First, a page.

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My New Year’s resolution: Rounds — A message from Dr. Jeff Balser, President and CEO

Dec. 30, 2021, 1:05 PM

Jeff Balser, MD, PhD

I typically avoid New Year’s resolutions. Perhaps it’s because I typically fail miserably in maintaining whatever I commit to – whether it’s losing a few pounds, or drinking less coffee. It’s not that the resolutions aren’t things I need to do. I just get preoccupied by the myriad challenges – expected and unexpected – and kind of forget all about it.

So in mid-December I was reflecting on the crushing impact of COVID-19 surges over the past year and wondering what might be next – Omicron was raging in South Africa but hadn’t yet landed in Nashville. And then Melinda and I were awakened in the middle of the night with emergency alerts on our cell phones. Tornado warnings.  It seemed so strange in December, but there it was – the local TV news showed several concerning “rotations” around the Nashville area.

While Nashville was largely spared this tragedy, our region was certainly not.  With the largest death toll in nearby Western Kentucky, VUMC had 30 level-I trauma patients from the storms. Through ingenuity and flexibility, our trauma teams, operating rooms, and nurses were able to meet all the urgent care needs while supporting over 70 patients already on the trauma service.

It felt like déjà vu. My mind went back to March of 2020, when tornados ripped through the Southeast, killing people and damaging a precious VUMC supply facility just weeks before the coronavirus pandemic landed in Nashville. What are the odds of having a tornado followed by a pandemic surge, twice in two years?

Yet here we are. Two years into the pandemic we never saw coming, and now our 5th surge – and a tornado belt migrating eastward from Kansas, Oklahoma and other midwestern states to the mid southern regions of Kentucky and Tennessee.

Then I saw the incredible article this week in the Tennessean highlighting the career of Dr. Terri White, our pediatrician who spends 6 months a year in war torn countries caring for children in desperate conditions. Terri looks the kind of tragedy most of us can’t imagine in the face, again and again, and keeps coming back for more. All while sleeping on the ground. She is nourished partly by serving where there is such dire need, but also by what she calls “a pure relationship” with the patients she encounters. Terri isn’t just surviving. She finds herself “skipping and dancing on the way to work.”

Wow. I wondered how someone could maintain that resilience through years of close exposure to children suffering in such gut-wrenching conditions.

Then I recalled something I learned several years ago about happiness and relationships. For over 80 years, the Harvard Study for Adult Development has followed hundreds of people – first Harvard male graduates (in those days, the school was single gender), and later broader groups of men and women including cohorts living in the Boston inner city. Over the years, researchers have studied the participants’ health trajectories and their broader lives, including their triumphs and failures in careers and marriage. Meaningful relationships were by far the leading predictor that sustained happiness. Not only did those ties buffer people from life’s disappointments and stresses, but they were better predictors of happiness than money, social class, IQ, or even genes.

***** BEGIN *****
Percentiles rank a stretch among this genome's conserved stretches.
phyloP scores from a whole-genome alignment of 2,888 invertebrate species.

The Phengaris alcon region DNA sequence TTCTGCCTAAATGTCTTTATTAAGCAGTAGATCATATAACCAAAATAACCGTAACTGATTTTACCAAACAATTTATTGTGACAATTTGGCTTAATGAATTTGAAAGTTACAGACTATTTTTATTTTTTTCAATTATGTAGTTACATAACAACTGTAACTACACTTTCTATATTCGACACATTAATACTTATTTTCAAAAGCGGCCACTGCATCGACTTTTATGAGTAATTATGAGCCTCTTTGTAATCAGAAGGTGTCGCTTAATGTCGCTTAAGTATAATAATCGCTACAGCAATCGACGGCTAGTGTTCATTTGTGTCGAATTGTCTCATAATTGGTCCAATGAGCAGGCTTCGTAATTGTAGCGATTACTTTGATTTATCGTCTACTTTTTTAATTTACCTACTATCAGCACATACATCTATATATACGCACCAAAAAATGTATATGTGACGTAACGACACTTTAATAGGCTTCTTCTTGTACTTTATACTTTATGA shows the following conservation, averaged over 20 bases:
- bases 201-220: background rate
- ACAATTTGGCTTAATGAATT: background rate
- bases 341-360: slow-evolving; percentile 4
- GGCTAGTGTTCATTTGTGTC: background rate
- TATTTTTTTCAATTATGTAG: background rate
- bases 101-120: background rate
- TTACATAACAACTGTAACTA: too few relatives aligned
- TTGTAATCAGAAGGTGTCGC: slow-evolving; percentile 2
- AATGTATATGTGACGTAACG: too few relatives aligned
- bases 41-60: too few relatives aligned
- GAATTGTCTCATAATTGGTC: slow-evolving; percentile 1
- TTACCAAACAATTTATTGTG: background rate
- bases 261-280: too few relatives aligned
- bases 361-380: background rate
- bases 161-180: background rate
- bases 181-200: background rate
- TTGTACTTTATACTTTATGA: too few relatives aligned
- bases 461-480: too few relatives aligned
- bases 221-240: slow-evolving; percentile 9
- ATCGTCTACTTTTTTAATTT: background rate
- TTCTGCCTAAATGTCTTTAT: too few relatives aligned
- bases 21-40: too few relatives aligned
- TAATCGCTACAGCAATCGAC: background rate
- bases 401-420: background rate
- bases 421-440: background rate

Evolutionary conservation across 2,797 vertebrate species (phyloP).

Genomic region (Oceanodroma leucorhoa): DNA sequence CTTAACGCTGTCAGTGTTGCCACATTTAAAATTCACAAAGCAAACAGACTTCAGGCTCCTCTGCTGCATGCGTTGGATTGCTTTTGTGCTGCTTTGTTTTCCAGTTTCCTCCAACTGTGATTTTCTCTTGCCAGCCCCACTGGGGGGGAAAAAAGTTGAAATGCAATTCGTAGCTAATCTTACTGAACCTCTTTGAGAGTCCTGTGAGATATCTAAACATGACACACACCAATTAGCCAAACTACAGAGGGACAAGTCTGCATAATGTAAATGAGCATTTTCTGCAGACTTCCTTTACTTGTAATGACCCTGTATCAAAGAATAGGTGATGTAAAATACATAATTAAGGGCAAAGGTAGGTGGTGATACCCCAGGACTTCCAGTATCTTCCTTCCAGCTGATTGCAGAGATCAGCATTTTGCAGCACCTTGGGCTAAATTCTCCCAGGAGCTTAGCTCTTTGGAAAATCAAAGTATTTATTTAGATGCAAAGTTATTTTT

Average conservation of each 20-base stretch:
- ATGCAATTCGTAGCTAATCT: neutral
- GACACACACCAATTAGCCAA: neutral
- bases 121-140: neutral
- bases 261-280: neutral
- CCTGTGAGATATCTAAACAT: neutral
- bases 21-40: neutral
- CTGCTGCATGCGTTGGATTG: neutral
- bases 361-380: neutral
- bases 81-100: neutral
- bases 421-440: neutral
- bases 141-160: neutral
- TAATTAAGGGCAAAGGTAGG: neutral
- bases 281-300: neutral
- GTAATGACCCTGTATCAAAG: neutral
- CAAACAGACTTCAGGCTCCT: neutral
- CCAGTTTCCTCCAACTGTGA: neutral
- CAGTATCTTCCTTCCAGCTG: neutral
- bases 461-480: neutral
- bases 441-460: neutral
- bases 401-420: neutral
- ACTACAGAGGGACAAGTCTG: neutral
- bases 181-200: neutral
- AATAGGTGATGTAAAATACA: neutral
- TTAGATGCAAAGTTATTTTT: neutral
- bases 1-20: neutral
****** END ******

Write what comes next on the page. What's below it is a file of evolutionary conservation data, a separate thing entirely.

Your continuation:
So what’s the takeaway as we look toward another year which seems to be starting with more COVID than we bargained for? In our pulse survey this fall, with over 60% participation from our 30,000-member VUMC workforce, you were clear – we are stressed. We feel more anxiety and are experiencing more burnout than before the pandemic began. But there was a second, very consistent result. We said that our co-workers – our relationships at work – were by far the most important factor sustaining us.

I’ve been at Vanderbilt since 1984, with a hiatus in the early 90’s for residency training, and I have always felt that our culture is distinctive – more than special. When I give speeches I call it our “secret sauce.” It caused me to choose Vanderbilt medical school when I was 22 years old. It was the main reason I returned after residency. And it’s what I inevitably hear from people who move their careers here from institutions all across the country.

Yes, the regional culture is warm and friendly, but there is something more than so-called “Nashville nice.” We are safeguarding a rare, century-long ethic that transcends “nice,” and is much more about prioritizing relationships with people. Those we serve, and those who serve with us, in good times and bad.

It’s a remarkable culture that does the extraordinary in times of crisis. And the happiness studies tell us that our commitment to relationships not only sustains those around us. It sustains us!

So as we launch into 2022 amid the of chaos of COVID and myriad other stresses, there is something we can all do to sustain one another and ourselves. We can recommit to relationships – with those we serve, and especially to one another. As we do, the culture we have nourished at Vanderbilt over decades will become even stronger.

Happy New Year to everyone. And if you catch me in the hallway and I look preoccupied or distracted, don’t hesitate to remind me – concentrate on relationships!

 

 

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